Which brings me to my next point. 

How do you know your code is starting to decay? 
Answer: When you feel the smell.

Doing some research, I found that the main code smells have been already classified by Robert C. Martin. If you don't know who "Uncle Bob" is, and what he has done, you go Google it! Now! Well.. not now, first finish reading my post... but I mean it. ;)

These groups in which he classified code smells are:

If your code starts getting stiff, like a dead body, it may as well be. That means, if you can't take care of that little thread that is showing up out of place, without unweaving the whole t-shirt, you have a problem. By that I mean, if you have a bug that in order to fix it you have to go around the whole code base touching stuff, your code is definitely rigid.

Have you ever had a system that got broken by the most unexpected and unrelated thing ever. Kind of, the butterfly effect. A butterfly flaps its wings half a world away and a tsunami ends up destroying your house.

For example, miss-spelled magic strings. The typical case of the new guy that sees one of those magic strings and can't resist the temptation to correct the spelling mistake. But it turns out that mistake is hard coded on views and probably even 3rd party systems, and after a while you find out half the application stopped working. Yeah... I've been there...

How much of your code can you reuse? If you wanted to rebuild your code using a different MVC framework, or maybe move it into a desktop application. How much of it would you have to write again? If your answer is, almost all of it, you have a mobility (re-usability) problem. In fact you probably have an architectural problem, but that is another story.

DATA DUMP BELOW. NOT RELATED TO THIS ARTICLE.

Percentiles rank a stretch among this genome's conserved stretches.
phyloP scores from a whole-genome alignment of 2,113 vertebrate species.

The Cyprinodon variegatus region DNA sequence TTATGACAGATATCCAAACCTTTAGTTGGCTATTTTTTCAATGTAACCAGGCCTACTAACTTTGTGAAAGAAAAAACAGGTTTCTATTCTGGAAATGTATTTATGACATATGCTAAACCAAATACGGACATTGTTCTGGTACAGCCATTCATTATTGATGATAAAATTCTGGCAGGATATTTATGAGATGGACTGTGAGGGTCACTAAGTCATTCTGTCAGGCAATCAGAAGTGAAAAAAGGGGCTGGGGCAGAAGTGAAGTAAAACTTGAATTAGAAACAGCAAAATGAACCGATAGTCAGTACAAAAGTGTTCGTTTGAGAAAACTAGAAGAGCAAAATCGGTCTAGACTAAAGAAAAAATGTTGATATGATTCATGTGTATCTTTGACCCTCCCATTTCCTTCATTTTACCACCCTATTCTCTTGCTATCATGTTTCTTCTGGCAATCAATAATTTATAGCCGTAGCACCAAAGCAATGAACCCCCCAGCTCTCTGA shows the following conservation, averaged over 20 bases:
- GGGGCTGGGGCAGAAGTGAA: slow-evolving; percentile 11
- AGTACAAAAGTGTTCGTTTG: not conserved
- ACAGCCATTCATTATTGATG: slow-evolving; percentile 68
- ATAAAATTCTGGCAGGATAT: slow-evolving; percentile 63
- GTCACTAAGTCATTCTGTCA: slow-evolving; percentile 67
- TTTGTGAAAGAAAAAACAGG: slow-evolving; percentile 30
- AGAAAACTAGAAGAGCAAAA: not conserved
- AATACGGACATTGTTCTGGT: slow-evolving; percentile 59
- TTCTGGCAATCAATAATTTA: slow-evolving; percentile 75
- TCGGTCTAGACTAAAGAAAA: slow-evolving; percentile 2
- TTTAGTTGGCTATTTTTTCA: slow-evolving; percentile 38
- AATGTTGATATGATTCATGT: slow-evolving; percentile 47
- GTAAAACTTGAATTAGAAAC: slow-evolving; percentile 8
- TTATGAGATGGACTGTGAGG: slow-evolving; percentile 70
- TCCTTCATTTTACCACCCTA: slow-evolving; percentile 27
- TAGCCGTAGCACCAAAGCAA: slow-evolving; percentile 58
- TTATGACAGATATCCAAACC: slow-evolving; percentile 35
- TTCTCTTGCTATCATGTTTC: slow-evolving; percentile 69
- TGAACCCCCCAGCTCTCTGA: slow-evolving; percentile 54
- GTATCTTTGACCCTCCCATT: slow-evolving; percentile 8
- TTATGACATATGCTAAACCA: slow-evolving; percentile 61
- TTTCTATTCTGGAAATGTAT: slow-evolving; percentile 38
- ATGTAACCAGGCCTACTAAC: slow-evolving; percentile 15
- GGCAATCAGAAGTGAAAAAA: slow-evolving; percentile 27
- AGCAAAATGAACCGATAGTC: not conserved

We developers, are lazy. That's a fact. When something is tedious and boring to do, but we "have" to do it, chances are that we will try to find ways not to. This particular code smell type, comes in two flavors.

What I mean is, when faced with two options, one that solves the problem and maintains the architecture, and one that does not, if the proper solution is much harder to implement, developers will not tend to use it. There you go, sticky everywhere, the view accessing the database, or the model that knows about the services. Uncle Bob call's this kind of viscosity: by design.

On the same line if there are several ways of making a change but the one that is not a hack, includes a 2 hours build. People will use the hacks. They will try to find ways in which to avoid that 2 hours build, and you would be surprised how inventive some people can be. In this particular case where the development environment is the one conspiring against you, you have an environmental viscosity problem. 

I think we can agree that a 2 hours build and people committing changes where they compromise the architecture are problems on their own. The important part here is to notice how subtle things directly affect the way you manage your dependencies, which in turn, if not addressed properly, can, and will deteriorate the quality of the code base.

Anyways... In subsequent posts I am going to be talking a lot more on this subject and how can you actually hone your skills at managing your dependencies so that this code smells eventually get reduced to a minimum. I will also be talking about SOLID Software Design Principles and lots of other stuff like re factorization of legacy code and unit testing.

Keep tuned!